Note: You can also use other methods to get your dataset like the curl command to download the dataset from Roboflow. Visit Roboflow and go to the Public Datasets tab for more datasets.

curl -L "" >; unzip; rm

*Since I already have a simple dataset archive ready I will be using that.

4(b) Split the dataset images and labels into train-val. Run the “” python script to create the train & val folders inside the images & labels folders

Here the train folder will have 80% of the dataset images and their labels while the val folder will have 20% of the dataset images and their labels

The split folders will be in the following order:

Run the process script

# run ( this creates the train and val folders inside the images and labels folder )

# list the contents of obj folder to check if the train and test folders have been created 
!ls obj

4(c) Create your data.yaml file and upload it to the YOLOv6 folder in your drive

This file contains the path to your train and test images. We created these 2 text folders in the previous step.
This file also contains the number of classes (nc) and their names.

data.yaml file is shown below:

# train and val data as 1) directory: path/images/, 2) file: path/images.txt, or 3) list: [path1/images/, path2/images/]

train: /mydrive/YOLOv6/obj/images/train
val: /mydrive/YOLOv6/obj/images/val
# test: optional

is_coco: False

nc: 2
names: ['with_mask', 'without_mask']

4(d) Set the config file

(Define YOLOv6 Model Configuration and Architecture)

Next, we need a model configuration file for our custom object detector. For this tutorial, we will be using YOLOv6s. You have the option to pick from all the YOLOv6 models mentioned below:

  • YOLOv6n
  • YOLOv6s
  • YOLOv6m
  • YOLOv6l
  • YOLOv6t
  • You will find these inside the YOLOv6/configs folder. You can also edit the structure of the network in this step, though rarely will you need to do this. Also, edit the path of the pre-trained weights in the config file.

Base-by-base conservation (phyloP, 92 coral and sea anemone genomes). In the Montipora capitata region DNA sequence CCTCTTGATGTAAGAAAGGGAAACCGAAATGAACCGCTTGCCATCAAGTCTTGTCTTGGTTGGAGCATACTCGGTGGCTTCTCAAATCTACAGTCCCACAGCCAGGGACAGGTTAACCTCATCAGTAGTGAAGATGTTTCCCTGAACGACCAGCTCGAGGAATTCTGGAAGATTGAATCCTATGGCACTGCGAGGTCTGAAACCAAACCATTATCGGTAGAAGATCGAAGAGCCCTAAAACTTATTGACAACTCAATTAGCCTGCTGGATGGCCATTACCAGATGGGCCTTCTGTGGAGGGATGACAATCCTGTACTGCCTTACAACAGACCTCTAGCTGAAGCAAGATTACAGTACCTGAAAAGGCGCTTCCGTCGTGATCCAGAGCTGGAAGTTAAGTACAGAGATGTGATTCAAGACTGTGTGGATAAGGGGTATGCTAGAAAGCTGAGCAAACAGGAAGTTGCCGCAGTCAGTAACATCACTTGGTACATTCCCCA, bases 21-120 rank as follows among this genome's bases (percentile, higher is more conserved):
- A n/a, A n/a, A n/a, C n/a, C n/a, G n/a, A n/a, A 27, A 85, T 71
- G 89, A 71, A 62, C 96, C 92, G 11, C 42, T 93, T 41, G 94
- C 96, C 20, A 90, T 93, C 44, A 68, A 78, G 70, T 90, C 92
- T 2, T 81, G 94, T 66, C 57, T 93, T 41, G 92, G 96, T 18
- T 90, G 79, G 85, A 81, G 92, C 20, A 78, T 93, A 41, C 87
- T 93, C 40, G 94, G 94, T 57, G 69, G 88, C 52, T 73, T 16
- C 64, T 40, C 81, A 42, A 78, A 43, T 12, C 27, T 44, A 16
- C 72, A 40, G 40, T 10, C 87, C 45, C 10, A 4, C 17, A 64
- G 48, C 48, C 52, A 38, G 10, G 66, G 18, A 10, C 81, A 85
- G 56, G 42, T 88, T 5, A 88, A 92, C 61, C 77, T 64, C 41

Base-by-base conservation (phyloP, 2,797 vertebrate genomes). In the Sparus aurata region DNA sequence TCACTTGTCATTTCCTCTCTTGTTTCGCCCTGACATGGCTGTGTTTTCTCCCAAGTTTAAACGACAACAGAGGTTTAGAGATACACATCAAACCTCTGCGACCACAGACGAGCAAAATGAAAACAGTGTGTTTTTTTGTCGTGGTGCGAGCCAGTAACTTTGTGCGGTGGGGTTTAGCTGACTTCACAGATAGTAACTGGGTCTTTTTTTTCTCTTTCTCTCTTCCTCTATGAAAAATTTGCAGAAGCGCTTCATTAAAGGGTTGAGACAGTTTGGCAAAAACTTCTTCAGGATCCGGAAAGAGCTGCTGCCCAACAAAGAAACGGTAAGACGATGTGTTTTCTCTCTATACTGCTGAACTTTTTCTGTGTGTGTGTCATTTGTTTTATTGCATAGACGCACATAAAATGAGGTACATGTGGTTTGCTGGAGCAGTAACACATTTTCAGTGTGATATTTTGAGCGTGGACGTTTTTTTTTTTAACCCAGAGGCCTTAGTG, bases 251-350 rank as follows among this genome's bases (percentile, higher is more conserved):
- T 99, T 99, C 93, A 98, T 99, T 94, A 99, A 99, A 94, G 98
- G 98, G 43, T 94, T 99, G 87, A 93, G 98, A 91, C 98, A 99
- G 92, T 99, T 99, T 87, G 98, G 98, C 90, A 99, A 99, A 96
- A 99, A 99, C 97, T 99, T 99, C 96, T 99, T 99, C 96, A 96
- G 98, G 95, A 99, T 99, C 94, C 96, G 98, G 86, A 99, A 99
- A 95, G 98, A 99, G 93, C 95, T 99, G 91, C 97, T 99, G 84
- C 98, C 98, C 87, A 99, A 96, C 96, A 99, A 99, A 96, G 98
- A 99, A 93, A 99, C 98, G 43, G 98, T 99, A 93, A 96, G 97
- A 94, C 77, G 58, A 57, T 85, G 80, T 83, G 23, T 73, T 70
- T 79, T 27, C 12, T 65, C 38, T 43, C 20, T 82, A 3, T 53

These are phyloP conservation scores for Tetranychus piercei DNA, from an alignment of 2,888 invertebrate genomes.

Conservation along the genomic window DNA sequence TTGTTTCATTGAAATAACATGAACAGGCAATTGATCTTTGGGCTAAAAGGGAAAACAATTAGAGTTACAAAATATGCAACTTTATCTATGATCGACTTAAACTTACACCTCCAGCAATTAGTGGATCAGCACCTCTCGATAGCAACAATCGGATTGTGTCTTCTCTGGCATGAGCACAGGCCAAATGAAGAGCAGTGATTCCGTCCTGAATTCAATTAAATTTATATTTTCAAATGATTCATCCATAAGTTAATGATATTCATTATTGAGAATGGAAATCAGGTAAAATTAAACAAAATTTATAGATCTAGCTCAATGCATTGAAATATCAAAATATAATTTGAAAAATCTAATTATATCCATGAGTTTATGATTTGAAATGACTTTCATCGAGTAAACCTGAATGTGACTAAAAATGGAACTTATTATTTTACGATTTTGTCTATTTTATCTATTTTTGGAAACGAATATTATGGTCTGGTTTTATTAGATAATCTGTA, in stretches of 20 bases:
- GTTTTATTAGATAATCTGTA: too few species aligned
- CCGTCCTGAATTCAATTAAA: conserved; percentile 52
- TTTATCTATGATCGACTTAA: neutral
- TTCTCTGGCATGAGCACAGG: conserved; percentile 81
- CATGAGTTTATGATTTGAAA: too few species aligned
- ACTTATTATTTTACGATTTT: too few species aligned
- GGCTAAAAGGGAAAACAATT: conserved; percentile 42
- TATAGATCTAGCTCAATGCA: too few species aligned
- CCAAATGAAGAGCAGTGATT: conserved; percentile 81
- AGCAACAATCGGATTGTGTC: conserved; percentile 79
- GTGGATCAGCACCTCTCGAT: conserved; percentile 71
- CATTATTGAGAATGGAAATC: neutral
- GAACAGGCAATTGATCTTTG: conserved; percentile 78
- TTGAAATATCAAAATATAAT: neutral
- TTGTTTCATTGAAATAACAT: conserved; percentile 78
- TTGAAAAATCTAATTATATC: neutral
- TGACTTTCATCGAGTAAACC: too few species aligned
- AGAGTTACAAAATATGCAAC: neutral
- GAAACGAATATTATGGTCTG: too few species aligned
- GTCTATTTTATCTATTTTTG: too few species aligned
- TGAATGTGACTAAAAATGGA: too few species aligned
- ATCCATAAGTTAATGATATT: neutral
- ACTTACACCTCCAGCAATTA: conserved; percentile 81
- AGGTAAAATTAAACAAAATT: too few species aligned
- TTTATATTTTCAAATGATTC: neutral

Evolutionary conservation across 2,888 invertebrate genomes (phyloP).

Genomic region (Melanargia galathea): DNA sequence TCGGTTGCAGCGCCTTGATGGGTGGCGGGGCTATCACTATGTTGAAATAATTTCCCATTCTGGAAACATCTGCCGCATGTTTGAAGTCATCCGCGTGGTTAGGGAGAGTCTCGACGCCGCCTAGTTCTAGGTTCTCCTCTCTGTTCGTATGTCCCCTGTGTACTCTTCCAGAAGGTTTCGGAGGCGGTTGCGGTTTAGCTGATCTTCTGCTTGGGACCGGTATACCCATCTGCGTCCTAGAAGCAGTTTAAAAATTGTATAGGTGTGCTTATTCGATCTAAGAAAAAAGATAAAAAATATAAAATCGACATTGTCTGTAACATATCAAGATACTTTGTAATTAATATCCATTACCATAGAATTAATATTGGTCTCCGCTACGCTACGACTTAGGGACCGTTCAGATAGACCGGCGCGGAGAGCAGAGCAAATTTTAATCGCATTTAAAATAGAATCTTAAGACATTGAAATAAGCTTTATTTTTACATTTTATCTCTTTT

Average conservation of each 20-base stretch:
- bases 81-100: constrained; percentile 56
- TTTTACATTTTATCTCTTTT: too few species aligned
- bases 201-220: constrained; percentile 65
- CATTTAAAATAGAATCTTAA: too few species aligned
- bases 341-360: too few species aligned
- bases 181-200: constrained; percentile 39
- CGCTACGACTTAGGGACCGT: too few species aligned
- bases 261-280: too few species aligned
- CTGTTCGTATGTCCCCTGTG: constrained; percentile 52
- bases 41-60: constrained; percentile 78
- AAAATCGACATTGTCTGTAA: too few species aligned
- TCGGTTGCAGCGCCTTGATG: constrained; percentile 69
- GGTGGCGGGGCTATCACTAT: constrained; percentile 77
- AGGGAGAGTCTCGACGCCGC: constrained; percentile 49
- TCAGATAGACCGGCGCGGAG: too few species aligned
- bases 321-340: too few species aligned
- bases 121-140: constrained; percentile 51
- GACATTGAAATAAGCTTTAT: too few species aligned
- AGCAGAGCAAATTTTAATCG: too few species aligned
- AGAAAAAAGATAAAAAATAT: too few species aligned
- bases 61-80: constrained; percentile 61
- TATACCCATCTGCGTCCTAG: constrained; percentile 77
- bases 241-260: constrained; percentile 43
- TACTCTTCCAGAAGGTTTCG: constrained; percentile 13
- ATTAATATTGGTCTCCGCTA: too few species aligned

pretrained='', # download pretrain model from YOLOv6 github if use pretrained model
                  #we will download the pretrained weights in the next step 4(e)
  • Here below is the YOLOv6s model configuration file, which I will edit and name as

The default config file is shown below (Edit the pretrained line from None to the path of your model weights and rename the file to

# YOLOv6s model
model = dict(
num_repeats=[1, 6, 12, 18, 6],
out_channels=[64, 128, 256, 512, 1024],
num_repeats=[12, 12, 12, 12],
out_channels=[256, 128, 128, 256, 256, 512],
in_channels=[128, 256, 512],
anchors_init=[[10,13, 19,19, 33,23],
[30,61, 59,59, 59,119],
[116,90, 185,185, 373,326]],
out_indices=[17, 20, 23],
strides=[8, 16, 32],
use_dfl=False, # set to True if you want to further train with distillation
reg_max=0, # set to 16 if you want to further train with distillation
'class': 1.0,
'dfl': 1.0,

solver = dict(

data_aug = dict(

Copy the edited config file above to the YOLOv6 root folder

  • Set the names of the files below according to the model you are using. I am using YOLOv6s model.
#Copy the config file to your drive inside the YOLOv6 folder